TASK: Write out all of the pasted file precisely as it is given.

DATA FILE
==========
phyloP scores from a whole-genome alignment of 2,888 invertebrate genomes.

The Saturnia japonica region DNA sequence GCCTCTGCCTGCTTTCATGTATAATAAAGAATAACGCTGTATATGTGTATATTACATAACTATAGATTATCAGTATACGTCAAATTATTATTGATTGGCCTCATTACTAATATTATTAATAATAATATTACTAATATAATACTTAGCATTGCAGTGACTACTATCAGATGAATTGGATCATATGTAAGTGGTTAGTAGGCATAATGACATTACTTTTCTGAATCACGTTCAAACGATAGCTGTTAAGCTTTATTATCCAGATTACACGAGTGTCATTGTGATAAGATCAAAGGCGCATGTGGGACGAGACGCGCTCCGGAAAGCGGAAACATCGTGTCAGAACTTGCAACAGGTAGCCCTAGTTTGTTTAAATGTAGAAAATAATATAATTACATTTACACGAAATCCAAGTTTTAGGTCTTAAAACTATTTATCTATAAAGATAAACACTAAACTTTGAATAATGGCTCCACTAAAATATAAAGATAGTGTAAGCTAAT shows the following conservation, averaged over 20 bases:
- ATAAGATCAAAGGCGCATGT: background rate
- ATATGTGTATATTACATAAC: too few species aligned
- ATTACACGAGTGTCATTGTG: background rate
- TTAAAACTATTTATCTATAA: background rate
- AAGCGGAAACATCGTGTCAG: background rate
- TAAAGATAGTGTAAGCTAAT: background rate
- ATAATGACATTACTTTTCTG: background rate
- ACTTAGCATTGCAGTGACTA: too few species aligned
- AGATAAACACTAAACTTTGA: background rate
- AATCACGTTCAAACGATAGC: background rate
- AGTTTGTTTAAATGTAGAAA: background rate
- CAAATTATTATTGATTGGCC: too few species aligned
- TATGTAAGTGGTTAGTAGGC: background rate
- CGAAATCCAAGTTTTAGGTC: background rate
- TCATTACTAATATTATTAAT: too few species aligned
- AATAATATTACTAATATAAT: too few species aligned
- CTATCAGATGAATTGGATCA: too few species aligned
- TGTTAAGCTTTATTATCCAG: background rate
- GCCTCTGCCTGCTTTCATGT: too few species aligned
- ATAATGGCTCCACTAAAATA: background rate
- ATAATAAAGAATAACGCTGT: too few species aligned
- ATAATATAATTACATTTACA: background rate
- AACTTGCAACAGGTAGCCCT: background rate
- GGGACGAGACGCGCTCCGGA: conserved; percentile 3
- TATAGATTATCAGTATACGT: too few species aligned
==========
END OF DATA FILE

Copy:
phyloP scores from a whole-genome alignment of 2,888 invertebrate genomes.

The Saturnia japonica region DNA sequence GCCTCTGCCTGCTTTCATGTATAATAAAGAATAACGCTGTATATGTGTATATTACATAACTATAGATTATCAGTATACGTCAAATTATTATTGATTGGCCTCATTACTAATATTATTAATAATAATATTACTAATATAATACTTAGCATTGCAGTGACTACTATCAGATGAATTGGATCATATGTAAGTGGTTAGTAGGCATAATGACATTACTTTTCTGAATCACGTTCAAACGATAGCTGTTAAGCTTTATTATCCAGATTACACGAGTGTCATTGTGATAAGATCAAAGGCGCATGTGGGACGAGACGCGCTCCGGAAAGCGGAAACATCGTGTCAGAACTTGCAACAGGTAGCCCTAGTTTGTTTAAATGTAGAAAATAATATAATTACATTTACACGAAATCCAAGTTTTAGGTCTTAAAACTATTTATCTATAAAGATAAACACTAAACTTTGAATAATGGCTCCACTAAAATATAAAGATAGTGTAAGCTAAT shows the following conservation, averaged over 20 bases:
- ATAAGATCAAAGGCGCATGT: background rate
- ATATGTGTATATTACATAAC: too few species aligned
- ATTACACGAGTGTCATTGTG: background rate
- TTAAAACTATTTATCTATAA: background rate
- AAGCGGAAACATCGTGTCAG: background rate
- TAAAGATAGTGTAAGCTAAT: background rate
- ATAATGACATTACTTTTCTG: background rate
- ACTTAGCATTGCAGTGACTA: too few species aligned
- AGATAAACACTAAACTTTGA: background rate
- AATCACGTTCAAACGATAGC: background rate
- AGTTTGTTTAAATGTAGAAA: background rate
- CAAATTATTATTGATTGGCC: too few species aligned
- TATGTAAGTGGTTAGTAGGC: background rate
- CGAAATCCAAGTTTTAGGTC: background rate
- TCATTACTAATATTATTAAT: too few species aligned
- AATAATATTACTAATATAAT: too few species aligned
- CTATCAGATGAATTGGATCA: too few species aligned
- TGTTAAGCTTTATTATCCAG: background rate
- GCCTCTGCCTGCTTTCATGT: too few species aligned
- ATAATGGCTCCACTAAAATA: background rate
- ATAATAAAGAATAACGCTGT: too few species aligned
- ATAATATAATTACATTTACA: background rate
- AACTTGCAACAGGTAGCCCT: background rate
- GGGACGAGACGCGCTCCGGA: conserved; percentile 3
- TATAGATTATCAGTATACGT: too few species aligned